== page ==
Wrong. "Lack of representation" equals "abstract" only in VISUAL art, not in art as a whole.

I don't understand how a fugue has narrative content in that sense. Introducing a theme and developing the theme may be analagous to narrative but it isn't narrative in any strict sense.

Of course it's analagous. Music doesn't use words or images; it uses tones and notes and timbres and such. But a composer arranges these in ways that are analagous to the way a painter arranges images in a portrait or a writer arranges words in a story. Or, the composer tries to arrange them in ways that are pointedly NOT analogous to narrative, and in so doing creates an abstract work. Fugue is analogous to narrative, and therefore it is not abstract.

In high school, my orchestra director once told us about a paper he wrote, explaining sonata-allegro form by way of analogous comparison to the plot of a John Wayne film. Made perfect sense.

Edited by mrmando

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You seem to be using the term within the confines of music

Well, of course. Why should music be judged according to the principles of another art form? One doesn't judge theatre by the standards of film and vice versa.

This is where the difficulty has arisen (and it's turned into one of those occasions where I wish I hand't joined the conversation in order to try to clarify when two other people seemed to be talking past each other :( ). I understood the discussion to be about art in general - including music and visual arts. I don't think it was a question of judging music according to the principles of another art form but of looking at the whole sweep of art - in that context all art forms are being discussed (not judged) according to some general principles. What got us into this, remember, was someone claiming that there was an immutable objective heirarchy to the arts.

In music, there is not much representation (what there is is pimarily connotative, not denotative - a crucial point I think) and what is called abstract in my experience tends to be music which has jettisoned more established and shared forms. But that is an oddity of definition within the world of music.

Again, what's wrong with that? Let's use musical standards/terms to judge music.

Nothing is wrong with that. Why are you inferring that I am attacking music in some way? I am probably more passionate about music than film. My point is simply that outside of the confines of the musical world itself, the word 'abstract' is semantically equivalent to non-representative. If someone is using the term in a narrowly musical sense they are likely to confuse others who understand it in the broader, more everyday sense. And therefore to avoid confusion, it's best to define terms carefully - and if, as here, 'abstract' turns out to have connotations that people stumble over, then maybe it's better to use some other term.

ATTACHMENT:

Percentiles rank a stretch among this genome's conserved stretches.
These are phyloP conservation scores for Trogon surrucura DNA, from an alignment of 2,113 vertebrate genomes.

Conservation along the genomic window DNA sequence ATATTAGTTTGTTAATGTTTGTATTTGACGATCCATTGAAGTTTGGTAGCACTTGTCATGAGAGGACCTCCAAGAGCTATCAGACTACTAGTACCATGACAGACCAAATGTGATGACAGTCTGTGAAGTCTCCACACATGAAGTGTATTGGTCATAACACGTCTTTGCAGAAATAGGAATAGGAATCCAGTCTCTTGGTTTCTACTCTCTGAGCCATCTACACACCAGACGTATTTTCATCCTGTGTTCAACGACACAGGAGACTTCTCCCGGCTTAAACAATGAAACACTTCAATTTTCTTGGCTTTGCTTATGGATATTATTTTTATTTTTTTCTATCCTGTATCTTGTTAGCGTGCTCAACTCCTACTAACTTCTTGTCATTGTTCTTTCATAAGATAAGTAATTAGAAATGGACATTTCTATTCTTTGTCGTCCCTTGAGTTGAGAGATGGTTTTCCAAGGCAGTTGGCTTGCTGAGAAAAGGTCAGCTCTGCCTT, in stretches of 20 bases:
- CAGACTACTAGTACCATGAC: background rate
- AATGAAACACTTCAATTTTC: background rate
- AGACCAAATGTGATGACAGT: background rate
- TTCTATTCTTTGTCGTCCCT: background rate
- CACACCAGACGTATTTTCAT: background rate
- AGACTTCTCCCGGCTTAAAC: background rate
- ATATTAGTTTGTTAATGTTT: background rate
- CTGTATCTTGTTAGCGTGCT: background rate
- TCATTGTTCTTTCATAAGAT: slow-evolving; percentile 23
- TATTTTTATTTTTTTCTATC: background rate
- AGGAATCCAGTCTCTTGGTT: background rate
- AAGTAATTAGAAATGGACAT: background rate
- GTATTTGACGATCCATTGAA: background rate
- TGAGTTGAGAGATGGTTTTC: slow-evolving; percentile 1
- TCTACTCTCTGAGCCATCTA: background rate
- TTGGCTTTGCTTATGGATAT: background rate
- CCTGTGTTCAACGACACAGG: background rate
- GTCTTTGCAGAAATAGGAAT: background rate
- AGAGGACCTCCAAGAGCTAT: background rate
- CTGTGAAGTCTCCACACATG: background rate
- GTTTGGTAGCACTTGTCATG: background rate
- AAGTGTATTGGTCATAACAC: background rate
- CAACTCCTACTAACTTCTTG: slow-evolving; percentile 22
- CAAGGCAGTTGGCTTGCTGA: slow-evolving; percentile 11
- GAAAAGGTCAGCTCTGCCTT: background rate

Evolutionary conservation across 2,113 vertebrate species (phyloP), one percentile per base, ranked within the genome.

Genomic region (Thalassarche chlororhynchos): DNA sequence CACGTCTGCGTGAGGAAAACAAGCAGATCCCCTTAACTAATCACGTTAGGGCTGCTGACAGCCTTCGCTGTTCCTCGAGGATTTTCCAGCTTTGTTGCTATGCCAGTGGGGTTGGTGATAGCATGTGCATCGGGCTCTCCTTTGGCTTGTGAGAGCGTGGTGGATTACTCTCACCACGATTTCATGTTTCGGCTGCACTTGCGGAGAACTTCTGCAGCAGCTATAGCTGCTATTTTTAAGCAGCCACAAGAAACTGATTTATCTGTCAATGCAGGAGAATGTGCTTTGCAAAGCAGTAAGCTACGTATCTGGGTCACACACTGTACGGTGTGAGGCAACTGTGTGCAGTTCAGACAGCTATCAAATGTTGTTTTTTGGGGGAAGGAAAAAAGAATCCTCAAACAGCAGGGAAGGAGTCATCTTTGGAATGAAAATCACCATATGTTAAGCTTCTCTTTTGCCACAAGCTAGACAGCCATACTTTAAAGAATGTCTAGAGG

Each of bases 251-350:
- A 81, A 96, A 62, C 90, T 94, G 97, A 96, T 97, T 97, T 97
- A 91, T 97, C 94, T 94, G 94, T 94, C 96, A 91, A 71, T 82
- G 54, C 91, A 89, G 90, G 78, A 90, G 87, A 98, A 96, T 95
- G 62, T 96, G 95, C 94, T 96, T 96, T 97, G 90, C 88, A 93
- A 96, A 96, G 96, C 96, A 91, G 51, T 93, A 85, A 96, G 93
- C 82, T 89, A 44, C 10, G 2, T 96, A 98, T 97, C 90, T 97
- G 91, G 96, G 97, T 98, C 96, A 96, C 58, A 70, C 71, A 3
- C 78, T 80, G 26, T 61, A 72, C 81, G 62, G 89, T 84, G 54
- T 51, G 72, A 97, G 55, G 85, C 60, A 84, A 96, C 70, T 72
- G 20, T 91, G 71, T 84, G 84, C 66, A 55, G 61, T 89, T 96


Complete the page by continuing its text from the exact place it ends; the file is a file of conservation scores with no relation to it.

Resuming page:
- 'A work of music can be abstract only if doesn't adhere to any particular musical form'. But that's not what the definition that has been offered is saying. 'Intrinsic form' does not 'mean that the work does not have strong similarities in form to other works', but that it is form that characterises the work rather than representation.

The definition I proffered says "only intrinsic form" -- i.e., an adverb plus an adjective modifying the word "form." In other words, whatever "form" an abstract work has is intrinsic to the work itself, and is not a property the work shares with other works.

We're reading the same words and understanding them to imply different things. It's not going to help us to keep debating the semantics of 'only intrinsic form'.

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I can't make any real reply at this point, I've got to head out. But I'd just like to note that I've found this discussion very thought-provoking, and I hope that others have as well. I'd also hope that we can keep trying to move forward, because as Tony says we're tending to talk past each other. I'll try, when I find the time to post next, to address the question at hand in as fair a way as possible, and that's all I ask of anyone else. :)